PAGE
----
Best-corrected visual acuity (BCVA) has been the main indicator of visual function in retinal diseases; however, it cannot reflect comprehensive macular function because it is mainly based on responses from the foveal cones. Patchy atrophy does not commonly involve the foveal center when it develops initially.6,14 For assessment of macular disease especially when the foveal center is not involved, microperimetry is gaining acceptance as an effective clinical investigation. Microperimetry may provide additional information regarding fundus-correlated visual functional testing, severity and extent of macular disease, compensation for ocular movement, precise assessment of fixation stability and location, and detect subtle changes in visual function when visual acuity measurements do not identify changes.1517 
To our knowledge, there is limited functional analysis of eyes with PA. Thus, the purpose of this study was to evaluate the retinal sensitivity of highly myopic eyes with PA and to compare PA cases with highly myopic eyes not presenting with PA by means of microperimetry. 
Materials and Methods
Participants
This is a prospective, cross-sectional study of highly myopic patients from the Kaohsiung Chang Gung Memorial Hospital. The aims and examinations were explained to the subjects before the study, and informed consent was obtained from all subjects in agreement with the Declaration of Helsinki for research involving human subjects. Institutional Review Board/Ethics Committee approval was prospectively obtained from the Committee of Medical Ethics and Human Experiments of Chang Gung Memorial Hospital. 
This study included participants who were 18 years of age or older and diagnosed with high myopia (refractive error ≤–5.00 diopters (D)). PA was defined as unifocal or multifocal areas of chorioretinal and RPE atrophy with well-defined borders on color fundus photography, confirmed by spectral-domain optical coherence tomography (SDOCT).9,11,12 Eyes with PA of any size and eyes with foveal-involving PA were also included in this study. Exclusion criteria were other macular diseases (e.g., age-related macular degeneration, myopic traction maculopathy, foveoschisis, hereditary retinal dystrophies), history of CNV, or other potentially confounding diseases (e.g., significant cataract, diabetic retinopathy, glaucoma, trauma, uveitis).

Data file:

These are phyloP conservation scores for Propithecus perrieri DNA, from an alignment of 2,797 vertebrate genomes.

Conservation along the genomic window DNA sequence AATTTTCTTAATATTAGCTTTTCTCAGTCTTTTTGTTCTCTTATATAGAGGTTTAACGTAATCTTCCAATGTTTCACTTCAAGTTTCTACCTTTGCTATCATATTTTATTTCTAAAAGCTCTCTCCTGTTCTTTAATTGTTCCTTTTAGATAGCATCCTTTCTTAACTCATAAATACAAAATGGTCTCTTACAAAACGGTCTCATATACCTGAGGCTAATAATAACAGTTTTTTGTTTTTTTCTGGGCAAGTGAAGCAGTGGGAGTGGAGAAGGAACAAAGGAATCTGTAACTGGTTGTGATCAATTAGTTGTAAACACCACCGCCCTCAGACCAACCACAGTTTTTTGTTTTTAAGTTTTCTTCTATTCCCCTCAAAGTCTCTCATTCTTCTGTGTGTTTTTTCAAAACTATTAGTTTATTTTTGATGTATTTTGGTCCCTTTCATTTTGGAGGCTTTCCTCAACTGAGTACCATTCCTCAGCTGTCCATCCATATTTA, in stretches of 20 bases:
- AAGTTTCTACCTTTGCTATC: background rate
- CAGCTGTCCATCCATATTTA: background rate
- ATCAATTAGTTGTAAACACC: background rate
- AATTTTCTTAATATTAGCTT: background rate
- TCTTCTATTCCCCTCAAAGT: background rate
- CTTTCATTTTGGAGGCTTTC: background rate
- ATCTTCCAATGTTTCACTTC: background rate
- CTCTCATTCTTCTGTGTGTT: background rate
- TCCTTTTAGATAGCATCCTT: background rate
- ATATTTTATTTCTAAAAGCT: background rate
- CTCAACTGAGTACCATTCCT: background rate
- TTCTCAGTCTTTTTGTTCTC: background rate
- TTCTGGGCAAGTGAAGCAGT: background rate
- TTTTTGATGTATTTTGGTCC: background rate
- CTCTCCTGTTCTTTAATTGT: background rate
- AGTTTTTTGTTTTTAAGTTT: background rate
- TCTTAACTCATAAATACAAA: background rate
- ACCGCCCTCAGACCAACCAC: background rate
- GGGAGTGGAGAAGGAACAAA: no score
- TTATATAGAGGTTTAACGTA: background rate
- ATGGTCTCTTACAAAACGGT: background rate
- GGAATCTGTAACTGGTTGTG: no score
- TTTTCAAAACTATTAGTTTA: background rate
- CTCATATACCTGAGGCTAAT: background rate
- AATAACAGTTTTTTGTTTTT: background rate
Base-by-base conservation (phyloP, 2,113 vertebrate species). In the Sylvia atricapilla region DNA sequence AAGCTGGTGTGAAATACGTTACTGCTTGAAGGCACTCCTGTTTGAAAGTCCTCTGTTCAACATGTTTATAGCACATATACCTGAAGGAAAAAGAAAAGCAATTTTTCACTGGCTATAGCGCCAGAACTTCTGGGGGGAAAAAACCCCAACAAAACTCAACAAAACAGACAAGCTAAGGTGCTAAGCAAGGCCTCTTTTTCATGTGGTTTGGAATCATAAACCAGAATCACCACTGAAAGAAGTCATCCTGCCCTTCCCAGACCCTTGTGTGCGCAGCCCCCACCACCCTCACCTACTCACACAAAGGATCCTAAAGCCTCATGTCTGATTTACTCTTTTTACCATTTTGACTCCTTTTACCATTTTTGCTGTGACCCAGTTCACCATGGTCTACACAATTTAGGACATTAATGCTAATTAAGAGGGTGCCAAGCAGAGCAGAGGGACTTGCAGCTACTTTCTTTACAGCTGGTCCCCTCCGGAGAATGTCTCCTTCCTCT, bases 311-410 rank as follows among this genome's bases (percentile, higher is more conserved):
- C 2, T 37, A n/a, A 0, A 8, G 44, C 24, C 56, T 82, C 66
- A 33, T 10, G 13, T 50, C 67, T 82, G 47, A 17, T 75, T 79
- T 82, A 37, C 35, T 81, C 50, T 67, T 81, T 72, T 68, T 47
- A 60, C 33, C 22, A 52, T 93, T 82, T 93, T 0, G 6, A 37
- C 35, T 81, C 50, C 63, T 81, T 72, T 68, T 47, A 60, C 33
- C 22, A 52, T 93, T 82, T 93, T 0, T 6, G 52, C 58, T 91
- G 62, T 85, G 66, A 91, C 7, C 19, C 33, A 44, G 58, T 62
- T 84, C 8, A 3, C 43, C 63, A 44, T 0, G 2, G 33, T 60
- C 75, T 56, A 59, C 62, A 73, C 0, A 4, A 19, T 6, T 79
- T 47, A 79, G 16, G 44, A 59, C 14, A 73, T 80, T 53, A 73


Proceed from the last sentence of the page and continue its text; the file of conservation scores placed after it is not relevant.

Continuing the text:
Procedures
All participants underwent a complete ophthalmic examination, including BCVA, intraocular pressure measurement, slit-lamp biomicroscopy, indirect ophthalmoscopy, and axial length measurement. Color fundus photographs (20°) were obtained after pupil dilation. Visual acuity was converted to a logarithm of minimal angle of resolution (logMAR) for analysis. 
Retinal sensitivity measurements were obtained with microperimetry (MP-1, Nidek Inc., Fremont, CA), using the manufacturer-specified instructions for testing. Pupils were dilated with 1 drop each of tropicamide 1% and phenylephrine 2.5% at least 30 minutes before microperimetry. Because participants were kept in mesopic conditions before testing, the testing was performed in a darkened and quiet room. For microperimetry, a 2° red cross was used as the fixation target, and a 30-second fixation test was performed. The 4-2 staircase threshold strategy was used, and the test stimulus color was white; the stimulus was set to Goldmann size III with a duration of 200 ms against a white background with 1.27 cd/m2 illumination. The maximum possible sensitivity of the stimulus was 20 dB of attenuation. A custom grid designed to assess the macular region was used and consisted of 37 stimulus testing points with coverage of 20 degrees from fixation. Because PA has been defined as unifocal or multifocal chorioretinal atrophic lesions, it is to be expected that microperimetry might not be able to measure the retinal sensitivity of PA region precisely. Therefore, fixation was considered unstable if less than 75% of the fixation points were inside the 4° diameter circle.18 Microperimetry was retested immediately if less than 75% of the fixation points were inside the 4° diameter circle, and the four crosses or a ring would be used as an alternative fixation target when retested to increase test accuracy.19 In the PA group, testing points of microperimetry measurements superimposed on color fundus image were further designated into three zones based on their relative distance to the PA for analysis. Testing points were designated as zone 1 if it falls within the areas or at the border of patchy atrophy and were designated as zone 2 or 3 solely based on their relative distance to the PA lesion on the microperimetry image superimposed on color fundus image. Zone 2 was defined as the perilesional region, which included testing points immediately adjoining PA. Zone 3 was defined as the extralesional region, which included all other testing points which were separated from PA by at least one testing point or more than 2° away from PA (Fig. 1). The grading process was performed by two graders (J.L. and P.C.W.) according to the definitions described previously, and if there were disagreements between the two graders, they were resolved through consensus. In cases where PA coalesced with parapapillary atrophy, testing points located within the parapapillary atrophy were also designated as zone 1. A similar classification was previously described by another study in age-related macular degeneration-related geographic atrophy.20